Peasant women decry ‘double harassment’
The morning heat was no match for the intensity of cries of thousands of women on International Working Women’s Day on Sunday at Liwasang Bonifacio in Manila.
Peasant workers and journalists called for gender equality in the workplace, resumption of peace talks, and an end to the harassment of farmers and militant groups.
Other rallies were conducted in places like Taytay, Rizal province, and Calamba City in Laguna province.
At Liwasang Bonifacio, the National Network for Agrarian Reform Advocates Youth sector (Nnara-Youth) pointed out that peasant women were facing double harassment: suffering from unfair national laws and being denied rights that men enjoy.
“It is important for the public to hear the voice of women on this day not only because the majority of the population is composed of women but also because they are farmers who experience harassment on a daily basis,” Zoe Caballero, Nnara-Youth national chair, told the Inquirer.
Caballero said peasant women would continue to belong to the more vulnerable sector, while feudalism and patriarchy reigned in the country.
The fact that the country is ruled by a President criticized by women’s groups for his sexist and misogynistic remarks, means that the Philippines would not progress in its fight for women’s rights, she said.
Nnara-Youth also demanded the release of its deputy secretary general, Karina, among the 44 activists arrested in Negros Occidental province in November 2019 on what the group said were trumped-up charges, including illegal possession of firearms and explosives.
“Karina is a woman and currently a first year college student. Due to her arrest, she can no longer go to school and continue her education. To this day, we have not received any updates about the case nor are we expecting her to be released any time soon,” Caballero said.
Harassment in newsroom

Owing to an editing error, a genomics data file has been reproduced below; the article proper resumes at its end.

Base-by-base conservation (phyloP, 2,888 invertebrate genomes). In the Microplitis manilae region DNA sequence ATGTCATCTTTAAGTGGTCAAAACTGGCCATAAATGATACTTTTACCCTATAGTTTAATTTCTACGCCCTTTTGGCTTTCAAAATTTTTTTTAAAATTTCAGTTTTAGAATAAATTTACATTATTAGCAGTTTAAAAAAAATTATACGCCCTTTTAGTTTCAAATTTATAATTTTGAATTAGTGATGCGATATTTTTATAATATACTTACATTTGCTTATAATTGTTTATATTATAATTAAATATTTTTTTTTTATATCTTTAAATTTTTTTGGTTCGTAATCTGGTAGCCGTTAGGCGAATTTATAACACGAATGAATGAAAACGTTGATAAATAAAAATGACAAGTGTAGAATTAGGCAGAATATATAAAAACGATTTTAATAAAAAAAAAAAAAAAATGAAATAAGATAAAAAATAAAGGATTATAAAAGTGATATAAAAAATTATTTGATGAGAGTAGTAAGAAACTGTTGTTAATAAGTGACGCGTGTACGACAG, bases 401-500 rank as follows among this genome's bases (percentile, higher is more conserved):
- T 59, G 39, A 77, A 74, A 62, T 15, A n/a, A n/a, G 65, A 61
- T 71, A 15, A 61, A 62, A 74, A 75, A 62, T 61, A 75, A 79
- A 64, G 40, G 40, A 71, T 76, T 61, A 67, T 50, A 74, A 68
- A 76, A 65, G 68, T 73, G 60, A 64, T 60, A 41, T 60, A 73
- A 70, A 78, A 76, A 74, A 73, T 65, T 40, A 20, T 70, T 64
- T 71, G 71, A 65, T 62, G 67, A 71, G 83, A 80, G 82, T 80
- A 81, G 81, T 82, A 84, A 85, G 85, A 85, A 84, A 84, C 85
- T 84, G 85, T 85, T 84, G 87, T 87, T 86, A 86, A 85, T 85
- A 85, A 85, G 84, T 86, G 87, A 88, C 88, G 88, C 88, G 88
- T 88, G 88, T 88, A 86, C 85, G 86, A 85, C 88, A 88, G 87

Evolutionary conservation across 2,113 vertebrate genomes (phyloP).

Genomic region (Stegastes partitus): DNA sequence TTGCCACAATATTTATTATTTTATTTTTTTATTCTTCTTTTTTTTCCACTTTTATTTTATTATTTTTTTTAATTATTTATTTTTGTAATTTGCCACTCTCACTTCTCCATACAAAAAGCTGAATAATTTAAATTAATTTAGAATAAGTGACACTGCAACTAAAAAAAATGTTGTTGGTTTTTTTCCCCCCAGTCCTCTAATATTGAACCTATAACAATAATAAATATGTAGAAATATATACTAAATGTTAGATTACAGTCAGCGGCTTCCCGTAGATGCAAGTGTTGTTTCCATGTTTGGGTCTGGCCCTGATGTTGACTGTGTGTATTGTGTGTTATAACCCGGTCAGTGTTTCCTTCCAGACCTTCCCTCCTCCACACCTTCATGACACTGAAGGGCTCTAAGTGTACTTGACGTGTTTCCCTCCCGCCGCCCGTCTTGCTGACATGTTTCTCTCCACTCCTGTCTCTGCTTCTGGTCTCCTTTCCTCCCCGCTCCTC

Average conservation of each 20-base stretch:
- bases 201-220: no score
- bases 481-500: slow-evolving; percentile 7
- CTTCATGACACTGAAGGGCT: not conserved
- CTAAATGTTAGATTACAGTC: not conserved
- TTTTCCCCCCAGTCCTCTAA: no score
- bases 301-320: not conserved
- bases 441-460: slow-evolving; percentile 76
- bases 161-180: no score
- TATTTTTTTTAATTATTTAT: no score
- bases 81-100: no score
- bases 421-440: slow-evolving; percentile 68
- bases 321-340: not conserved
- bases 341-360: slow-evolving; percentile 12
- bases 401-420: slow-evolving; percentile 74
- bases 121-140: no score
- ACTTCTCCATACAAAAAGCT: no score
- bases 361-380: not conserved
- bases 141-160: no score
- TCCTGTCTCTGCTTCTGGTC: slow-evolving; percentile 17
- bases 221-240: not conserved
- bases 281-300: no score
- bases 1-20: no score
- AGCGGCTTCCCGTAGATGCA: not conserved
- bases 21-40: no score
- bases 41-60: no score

At the other side of Liwasang Bonifacio, journalist Lourdes Escaros narrated her experience of being verbally harassed in the newsroom.
Escaros shared that one of her bosses would yell at her and curse her for a year in the newsroom. But even as she filed a complaint a year ago in the human resources (HR) office, she had yet to receive any updates and progress reports about the case.
The vice chair of the National Union of Journalists of the Philippines (NUJP) said she did not want women like her to continue experiencing negligence in corporate offices due to their gender.
“HR offices are not enough. There must be a separate office handling women’s cases because our complaints will always be different from the complaints of men,” she said.
As Gabriela’s partner organizations began their march on Chino Roces Bridge (formerly Mendiola), a mural of President Duterte holding a pistol and a woman in chains was burned.
Pocket rallies, dance mob
At Kalayaan Park in Taytay, the flash mob called “One Billion Rising” highlighted the observance of International Women’s Day.
In a phone interview, Gabriela-Southern Tagalog secretary general Shirley Songalia said the women prepared a 2.7 x 2.4-meter mural that showed an image of Mr. Duterte.
Text quoting the President’s “misogynist” remarks were painted on the mural, such as part of his April 2019 speech in which he mentioned about “shoot(ing) in the vagina” a captured female rebel.
The activists burned the mural during the program.
Gabriela said about 500 women took part in the Taytay event, while a few more hundreds elsewhere participated in the region for the simultaneous rallies at 3 p.m.
In Laguna, the youth activist group Anakbayan held a rally at Calamba Crossing in Calamba City.
Aside from women’s rights issues, Songalia said the women were rallying against the government’s infrastructure projects viewed as threats to communities’ livelihood in south Luzon, among them the Skyway and LRT extension projects and the construction of Kaliwa Dam in Quezon and Rizal provinces.
The group also hit the proposed Anti-Terrorism Act with provisions they said may stifle democratic rights.
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